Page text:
We are testing a new beta website for gov.scot go to new site

Hospital Discharge for Frail Older People: A Literature Review with Practice Case Studies - Research Findings

DescriptionThis study identified and examined recent literature relating to the discharge of frail older people.
ISBN
Official Print Publication Date
Website Publication DateJanuary 27, 1999
Social Work Research Findings No. 24 (1998)
Hospital Discharge for Frail Older People: A Literature Review with Practice Case Studies

Patricia Taraborrelli, Fiona Wood, Andrew Pithouse, Michael Bloor and Odette Parry

ISBN 0-7480-7161-XPublisher The Scottish OfficePrice £5.00
This study identified and examined recent literature relating to the discharge of frail older people and assessed the contribution of that literature to current practice. There were two main aspects to the study: an extensive review of the existing literature; and a review of case studies of discharge practice at four Scottish NHS Trusts, selected to represent a range of circumstances and catchment area populations.
Main Findings
  • There is a consensus in the literature that appropriate discharge requires: a period of preparation; adequate notice of discharge to the concerned parties; discussion of after-care arrangements with users and carers; liaison with community care professionals; education of users and/or carers; a comprehensive and effective system of information collection and dissemination between hospital and community; and co-ordination by a skilled and knowledgeable 'named nurse.'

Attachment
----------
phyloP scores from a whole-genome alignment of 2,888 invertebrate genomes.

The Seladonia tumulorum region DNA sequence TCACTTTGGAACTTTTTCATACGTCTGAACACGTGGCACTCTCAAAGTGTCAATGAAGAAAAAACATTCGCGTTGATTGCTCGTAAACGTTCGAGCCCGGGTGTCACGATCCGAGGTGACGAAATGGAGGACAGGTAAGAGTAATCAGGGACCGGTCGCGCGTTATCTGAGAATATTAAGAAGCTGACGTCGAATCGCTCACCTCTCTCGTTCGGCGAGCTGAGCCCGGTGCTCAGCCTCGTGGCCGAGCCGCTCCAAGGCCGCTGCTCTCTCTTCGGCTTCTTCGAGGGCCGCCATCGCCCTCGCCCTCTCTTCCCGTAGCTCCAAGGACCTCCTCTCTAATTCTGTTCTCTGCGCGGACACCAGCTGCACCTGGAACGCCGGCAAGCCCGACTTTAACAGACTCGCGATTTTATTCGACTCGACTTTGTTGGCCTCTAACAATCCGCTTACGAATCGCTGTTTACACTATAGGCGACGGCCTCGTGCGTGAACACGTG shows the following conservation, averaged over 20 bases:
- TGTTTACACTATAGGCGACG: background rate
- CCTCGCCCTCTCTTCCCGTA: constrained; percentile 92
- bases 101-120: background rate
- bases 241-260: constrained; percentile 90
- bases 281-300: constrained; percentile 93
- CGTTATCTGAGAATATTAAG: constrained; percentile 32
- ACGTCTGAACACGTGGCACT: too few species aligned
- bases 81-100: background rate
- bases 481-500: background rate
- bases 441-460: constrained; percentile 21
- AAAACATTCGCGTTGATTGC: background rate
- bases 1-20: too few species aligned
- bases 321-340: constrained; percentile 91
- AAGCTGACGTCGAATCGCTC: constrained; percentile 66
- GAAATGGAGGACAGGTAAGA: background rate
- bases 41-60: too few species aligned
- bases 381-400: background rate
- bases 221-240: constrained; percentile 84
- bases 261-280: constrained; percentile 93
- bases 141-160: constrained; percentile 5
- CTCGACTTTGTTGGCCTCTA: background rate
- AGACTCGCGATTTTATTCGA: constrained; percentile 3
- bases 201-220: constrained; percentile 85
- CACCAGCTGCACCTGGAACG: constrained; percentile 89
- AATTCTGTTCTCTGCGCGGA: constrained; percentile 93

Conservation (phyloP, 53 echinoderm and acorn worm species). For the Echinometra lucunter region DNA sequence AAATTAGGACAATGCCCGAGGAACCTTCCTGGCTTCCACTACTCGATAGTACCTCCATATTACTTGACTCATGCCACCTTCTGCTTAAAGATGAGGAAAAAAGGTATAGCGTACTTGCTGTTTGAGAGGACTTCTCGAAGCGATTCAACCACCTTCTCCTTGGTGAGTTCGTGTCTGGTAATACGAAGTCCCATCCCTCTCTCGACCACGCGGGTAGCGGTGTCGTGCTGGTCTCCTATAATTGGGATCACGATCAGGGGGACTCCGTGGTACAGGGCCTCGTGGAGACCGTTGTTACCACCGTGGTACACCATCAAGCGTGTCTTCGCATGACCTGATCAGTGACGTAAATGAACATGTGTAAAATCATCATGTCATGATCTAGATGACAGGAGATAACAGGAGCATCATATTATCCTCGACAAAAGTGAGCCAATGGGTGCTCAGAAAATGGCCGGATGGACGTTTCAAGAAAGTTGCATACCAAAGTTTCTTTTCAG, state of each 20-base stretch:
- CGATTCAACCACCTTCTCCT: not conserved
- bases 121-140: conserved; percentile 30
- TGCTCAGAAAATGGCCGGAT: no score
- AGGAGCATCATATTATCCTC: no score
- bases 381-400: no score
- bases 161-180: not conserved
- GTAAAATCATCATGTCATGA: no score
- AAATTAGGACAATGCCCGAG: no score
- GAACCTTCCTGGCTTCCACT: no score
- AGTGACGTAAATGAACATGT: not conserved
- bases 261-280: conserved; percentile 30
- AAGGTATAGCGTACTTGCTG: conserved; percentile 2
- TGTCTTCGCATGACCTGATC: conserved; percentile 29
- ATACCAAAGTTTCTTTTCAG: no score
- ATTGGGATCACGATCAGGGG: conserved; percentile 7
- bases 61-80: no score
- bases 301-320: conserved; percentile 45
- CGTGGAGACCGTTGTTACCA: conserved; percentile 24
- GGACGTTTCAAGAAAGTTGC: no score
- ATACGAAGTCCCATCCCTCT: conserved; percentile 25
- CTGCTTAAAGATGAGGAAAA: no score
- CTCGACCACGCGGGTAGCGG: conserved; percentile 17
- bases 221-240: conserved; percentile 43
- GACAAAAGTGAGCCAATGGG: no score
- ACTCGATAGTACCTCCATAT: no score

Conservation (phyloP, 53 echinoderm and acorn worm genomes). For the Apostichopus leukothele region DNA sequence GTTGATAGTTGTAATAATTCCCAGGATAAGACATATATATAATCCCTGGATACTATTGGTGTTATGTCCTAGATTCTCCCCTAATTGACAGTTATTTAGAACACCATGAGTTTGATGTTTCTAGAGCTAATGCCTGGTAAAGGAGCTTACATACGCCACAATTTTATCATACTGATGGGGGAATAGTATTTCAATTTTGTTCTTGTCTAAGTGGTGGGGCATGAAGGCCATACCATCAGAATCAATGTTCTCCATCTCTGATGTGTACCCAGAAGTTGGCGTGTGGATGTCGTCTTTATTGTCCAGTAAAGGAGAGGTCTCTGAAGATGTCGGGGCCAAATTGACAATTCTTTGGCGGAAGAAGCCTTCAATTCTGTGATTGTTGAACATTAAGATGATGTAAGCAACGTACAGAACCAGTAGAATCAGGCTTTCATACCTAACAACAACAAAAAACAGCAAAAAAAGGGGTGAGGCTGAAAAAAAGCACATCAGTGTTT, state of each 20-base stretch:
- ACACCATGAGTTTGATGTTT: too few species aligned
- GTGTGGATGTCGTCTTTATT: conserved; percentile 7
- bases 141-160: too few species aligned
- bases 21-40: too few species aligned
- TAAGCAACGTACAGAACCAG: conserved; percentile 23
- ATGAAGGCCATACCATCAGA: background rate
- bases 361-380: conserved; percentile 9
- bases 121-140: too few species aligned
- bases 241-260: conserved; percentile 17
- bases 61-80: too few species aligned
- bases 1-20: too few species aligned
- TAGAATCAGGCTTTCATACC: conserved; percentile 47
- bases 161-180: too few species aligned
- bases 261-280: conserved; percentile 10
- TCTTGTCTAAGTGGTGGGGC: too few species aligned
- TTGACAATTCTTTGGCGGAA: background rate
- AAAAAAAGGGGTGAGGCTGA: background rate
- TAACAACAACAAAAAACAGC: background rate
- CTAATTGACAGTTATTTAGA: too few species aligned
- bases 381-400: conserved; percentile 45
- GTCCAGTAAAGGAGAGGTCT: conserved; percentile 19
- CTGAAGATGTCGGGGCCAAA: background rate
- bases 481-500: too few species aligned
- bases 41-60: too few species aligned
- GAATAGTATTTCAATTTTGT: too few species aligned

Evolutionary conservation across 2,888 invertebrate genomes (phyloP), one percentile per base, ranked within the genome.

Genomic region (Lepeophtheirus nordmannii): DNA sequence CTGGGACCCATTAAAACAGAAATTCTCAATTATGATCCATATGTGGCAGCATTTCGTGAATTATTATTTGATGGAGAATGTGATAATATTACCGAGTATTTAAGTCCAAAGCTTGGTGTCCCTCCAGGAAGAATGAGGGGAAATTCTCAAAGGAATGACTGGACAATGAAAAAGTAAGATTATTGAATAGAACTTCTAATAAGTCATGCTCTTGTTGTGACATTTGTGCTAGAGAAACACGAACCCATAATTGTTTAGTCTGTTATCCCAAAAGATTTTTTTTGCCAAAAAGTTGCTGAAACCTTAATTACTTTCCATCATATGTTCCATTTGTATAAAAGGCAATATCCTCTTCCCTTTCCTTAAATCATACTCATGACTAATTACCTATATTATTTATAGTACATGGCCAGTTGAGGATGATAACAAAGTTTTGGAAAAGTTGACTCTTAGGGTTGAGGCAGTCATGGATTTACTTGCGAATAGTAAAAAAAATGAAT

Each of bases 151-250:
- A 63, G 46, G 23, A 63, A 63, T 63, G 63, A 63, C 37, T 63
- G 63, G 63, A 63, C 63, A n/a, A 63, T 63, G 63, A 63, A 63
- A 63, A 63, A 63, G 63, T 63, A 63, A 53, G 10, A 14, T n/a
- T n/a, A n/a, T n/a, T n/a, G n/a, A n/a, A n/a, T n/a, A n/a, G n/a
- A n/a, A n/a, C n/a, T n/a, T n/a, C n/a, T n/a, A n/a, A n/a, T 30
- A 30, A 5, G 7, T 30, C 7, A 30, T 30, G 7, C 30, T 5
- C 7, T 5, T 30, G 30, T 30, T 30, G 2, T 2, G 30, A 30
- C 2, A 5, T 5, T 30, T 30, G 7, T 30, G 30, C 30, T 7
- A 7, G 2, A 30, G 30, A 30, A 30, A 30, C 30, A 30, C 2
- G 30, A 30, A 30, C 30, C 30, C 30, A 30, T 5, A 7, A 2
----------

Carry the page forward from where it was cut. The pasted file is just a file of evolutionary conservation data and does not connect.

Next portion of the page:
• There is a need for rigorous evaluative studies to be undertaken of different innovative discharge schemes. Other areas requiring further research effort are: qualitative studies of social processes and practical constraints on discharge decision making; and health economics research with cost/benefits analysis of different discharge arrangements.
  • The case studies revealed a diversity of discharge arrangements reflecting diversity in the needs of frail older users, hospital case mix and local differences in the pace of development of discharge policies.